Friday, April 22, 2011

Wood Frogs!

The wood frogs are calling in Duluth - Yesterday, I heard wood frogs calling in small wetlands in and near Hartley Park.  Most of the wood frog activity was in ponds that are shallow and have solar exposure.  These ponds are likely warmer than deeper or completely shaded wetlands. 

I even found wood frog eggs in two ponds.  Wood frogs are probably still in the midst of breeding as many of the ponds I visited yesterday did not have eggs. 

Wood frogs are explosive communal breeders, meaning that breeding occurs over just a few days and all (or most) of the eggs are laid in one location in a pond.  Eggs are generally attached to submerged vegetation near the water surface in open areas of a pond that are fairly shallow (1-2 feet).  When first laid, wood frog eggs are very easy to spot.

30+ wood frog egg masses (each female lays one egg mass consisting of hundreds of eggs)
Up close, it is easy to see the embryos through the clear protective gelatin-like layers.  This allows us to track development before the eggs hatch, which occurs in 4 to 28 days depending on conditions.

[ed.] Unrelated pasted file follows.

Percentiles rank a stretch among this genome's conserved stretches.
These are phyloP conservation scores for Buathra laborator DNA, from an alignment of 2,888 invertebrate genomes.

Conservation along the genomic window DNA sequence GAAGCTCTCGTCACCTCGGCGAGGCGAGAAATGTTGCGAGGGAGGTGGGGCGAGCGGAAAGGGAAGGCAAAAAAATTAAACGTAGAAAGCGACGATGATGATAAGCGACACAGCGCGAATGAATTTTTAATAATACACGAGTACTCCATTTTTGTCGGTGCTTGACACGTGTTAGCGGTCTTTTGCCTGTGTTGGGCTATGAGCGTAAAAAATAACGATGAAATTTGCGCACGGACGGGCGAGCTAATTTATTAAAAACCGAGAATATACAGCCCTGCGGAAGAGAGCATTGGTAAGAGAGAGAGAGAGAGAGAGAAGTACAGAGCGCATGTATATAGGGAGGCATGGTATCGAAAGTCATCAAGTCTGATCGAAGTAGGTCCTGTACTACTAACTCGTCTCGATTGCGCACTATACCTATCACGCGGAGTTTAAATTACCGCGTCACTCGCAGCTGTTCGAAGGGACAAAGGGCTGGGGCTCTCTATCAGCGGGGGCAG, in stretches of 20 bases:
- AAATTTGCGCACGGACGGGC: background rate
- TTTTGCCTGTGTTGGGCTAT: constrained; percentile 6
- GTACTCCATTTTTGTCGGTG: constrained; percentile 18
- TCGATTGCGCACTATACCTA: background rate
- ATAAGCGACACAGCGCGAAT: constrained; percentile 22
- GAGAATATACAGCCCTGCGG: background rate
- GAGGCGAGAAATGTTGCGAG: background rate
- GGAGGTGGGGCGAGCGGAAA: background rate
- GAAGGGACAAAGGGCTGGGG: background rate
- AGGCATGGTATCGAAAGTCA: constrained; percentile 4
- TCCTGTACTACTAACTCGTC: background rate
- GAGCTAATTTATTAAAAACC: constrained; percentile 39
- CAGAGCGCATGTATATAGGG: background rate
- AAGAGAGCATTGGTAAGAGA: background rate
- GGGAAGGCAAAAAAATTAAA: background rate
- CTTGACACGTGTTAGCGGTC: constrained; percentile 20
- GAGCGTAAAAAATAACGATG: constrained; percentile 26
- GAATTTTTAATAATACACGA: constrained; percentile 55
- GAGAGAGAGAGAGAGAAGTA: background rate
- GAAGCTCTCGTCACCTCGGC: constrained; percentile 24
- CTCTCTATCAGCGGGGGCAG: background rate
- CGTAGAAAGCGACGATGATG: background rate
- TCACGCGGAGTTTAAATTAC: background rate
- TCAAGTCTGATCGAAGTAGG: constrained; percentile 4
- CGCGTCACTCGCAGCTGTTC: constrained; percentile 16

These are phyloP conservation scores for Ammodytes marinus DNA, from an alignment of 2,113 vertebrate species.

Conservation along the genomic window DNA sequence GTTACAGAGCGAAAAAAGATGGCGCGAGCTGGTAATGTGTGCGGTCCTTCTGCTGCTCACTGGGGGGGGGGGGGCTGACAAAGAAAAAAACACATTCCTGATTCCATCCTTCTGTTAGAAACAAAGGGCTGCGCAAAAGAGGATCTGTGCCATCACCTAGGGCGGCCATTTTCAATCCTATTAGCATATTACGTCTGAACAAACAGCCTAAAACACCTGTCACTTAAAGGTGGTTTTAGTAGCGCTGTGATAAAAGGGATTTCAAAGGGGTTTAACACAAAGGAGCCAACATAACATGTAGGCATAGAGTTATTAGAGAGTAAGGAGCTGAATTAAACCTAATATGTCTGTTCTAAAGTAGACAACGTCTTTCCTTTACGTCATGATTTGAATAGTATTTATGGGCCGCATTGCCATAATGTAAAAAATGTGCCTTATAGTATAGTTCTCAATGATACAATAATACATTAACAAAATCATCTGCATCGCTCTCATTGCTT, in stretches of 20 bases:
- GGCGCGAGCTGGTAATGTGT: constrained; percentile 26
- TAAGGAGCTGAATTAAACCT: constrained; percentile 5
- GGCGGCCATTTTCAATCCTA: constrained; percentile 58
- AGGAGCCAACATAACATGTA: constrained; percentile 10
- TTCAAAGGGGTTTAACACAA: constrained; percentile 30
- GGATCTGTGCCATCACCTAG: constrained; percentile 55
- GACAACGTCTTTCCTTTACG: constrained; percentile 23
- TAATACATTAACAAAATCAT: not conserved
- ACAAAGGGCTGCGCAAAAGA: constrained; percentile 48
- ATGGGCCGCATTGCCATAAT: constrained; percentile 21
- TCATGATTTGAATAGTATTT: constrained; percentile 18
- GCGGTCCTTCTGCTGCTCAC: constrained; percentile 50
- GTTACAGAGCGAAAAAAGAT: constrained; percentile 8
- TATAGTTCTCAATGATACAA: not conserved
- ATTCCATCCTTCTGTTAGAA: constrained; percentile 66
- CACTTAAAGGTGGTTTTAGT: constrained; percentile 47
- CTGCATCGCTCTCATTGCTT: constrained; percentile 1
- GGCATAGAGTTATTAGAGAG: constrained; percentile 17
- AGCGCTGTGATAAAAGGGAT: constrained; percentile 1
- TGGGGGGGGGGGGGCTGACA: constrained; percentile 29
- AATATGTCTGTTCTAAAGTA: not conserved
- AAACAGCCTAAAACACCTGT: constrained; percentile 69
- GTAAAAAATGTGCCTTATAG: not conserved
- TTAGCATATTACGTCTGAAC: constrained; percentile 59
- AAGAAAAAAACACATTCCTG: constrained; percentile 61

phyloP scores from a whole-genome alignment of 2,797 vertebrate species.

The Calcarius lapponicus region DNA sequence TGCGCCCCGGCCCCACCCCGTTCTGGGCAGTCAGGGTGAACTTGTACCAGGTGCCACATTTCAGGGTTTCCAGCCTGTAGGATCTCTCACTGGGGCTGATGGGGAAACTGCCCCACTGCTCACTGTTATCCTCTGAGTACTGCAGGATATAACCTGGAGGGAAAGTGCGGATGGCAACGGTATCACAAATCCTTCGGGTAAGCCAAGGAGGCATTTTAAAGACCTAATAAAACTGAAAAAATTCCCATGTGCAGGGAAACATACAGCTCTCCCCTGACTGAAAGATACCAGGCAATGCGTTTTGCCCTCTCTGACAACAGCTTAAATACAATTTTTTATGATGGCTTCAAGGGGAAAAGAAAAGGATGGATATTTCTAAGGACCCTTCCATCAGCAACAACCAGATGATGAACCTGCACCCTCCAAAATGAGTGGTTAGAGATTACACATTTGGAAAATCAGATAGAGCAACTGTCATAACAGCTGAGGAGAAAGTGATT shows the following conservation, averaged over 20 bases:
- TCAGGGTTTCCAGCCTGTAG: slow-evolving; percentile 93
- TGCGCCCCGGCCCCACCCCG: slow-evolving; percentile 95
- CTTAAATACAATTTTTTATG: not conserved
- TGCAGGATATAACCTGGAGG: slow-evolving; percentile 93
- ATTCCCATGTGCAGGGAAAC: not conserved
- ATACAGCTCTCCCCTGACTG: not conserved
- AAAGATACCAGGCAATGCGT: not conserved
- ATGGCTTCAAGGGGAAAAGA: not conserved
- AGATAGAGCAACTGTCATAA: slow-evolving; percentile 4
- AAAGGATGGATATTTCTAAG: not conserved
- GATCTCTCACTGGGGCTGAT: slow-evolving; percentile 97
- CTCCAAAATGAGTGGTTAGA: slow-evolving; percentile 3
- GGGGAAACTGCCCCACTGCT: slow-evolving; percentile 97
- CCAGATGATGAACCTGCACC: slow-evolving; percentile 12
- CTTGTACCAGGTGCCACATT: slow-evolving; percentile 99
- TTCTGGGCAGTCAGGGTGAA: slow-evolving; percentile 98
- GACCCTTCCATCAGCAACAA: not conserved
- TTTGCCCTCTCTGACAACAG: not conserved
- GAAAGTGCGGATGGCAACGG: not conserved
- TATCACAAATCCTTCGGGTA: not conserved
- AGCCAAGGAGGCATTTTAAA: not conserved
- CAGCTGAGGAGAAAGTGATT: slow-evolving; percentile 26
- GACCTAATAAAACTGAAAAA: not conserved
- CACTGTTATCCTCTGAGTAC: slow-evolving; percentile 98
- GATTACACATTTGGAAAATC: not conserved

recently laid wood frog eggs masses
  ***Note: If you find wood frog eggs, please leave them undisturbed in the water. 


  1. I've been hearing chorus frogs and wood frogs by my home near the airport for the last week or so. No spring peepers yet. I'm excited to identify the eggs now that I know what they look like!

    I did hear spring peepers mixed in with the chorus and wood frogs at a pond north of Duluth in the last few days.

    Thanks for a great blog! The video on how wood frogs spend the winter is awesome!

  2. Thanks for the update on hearing chorus frogs. Next we should start hearing spring peepers. I would love to know if anyone hears leopard frogs in or around Duluth - they would be the next frogs to start calling after spring peepers.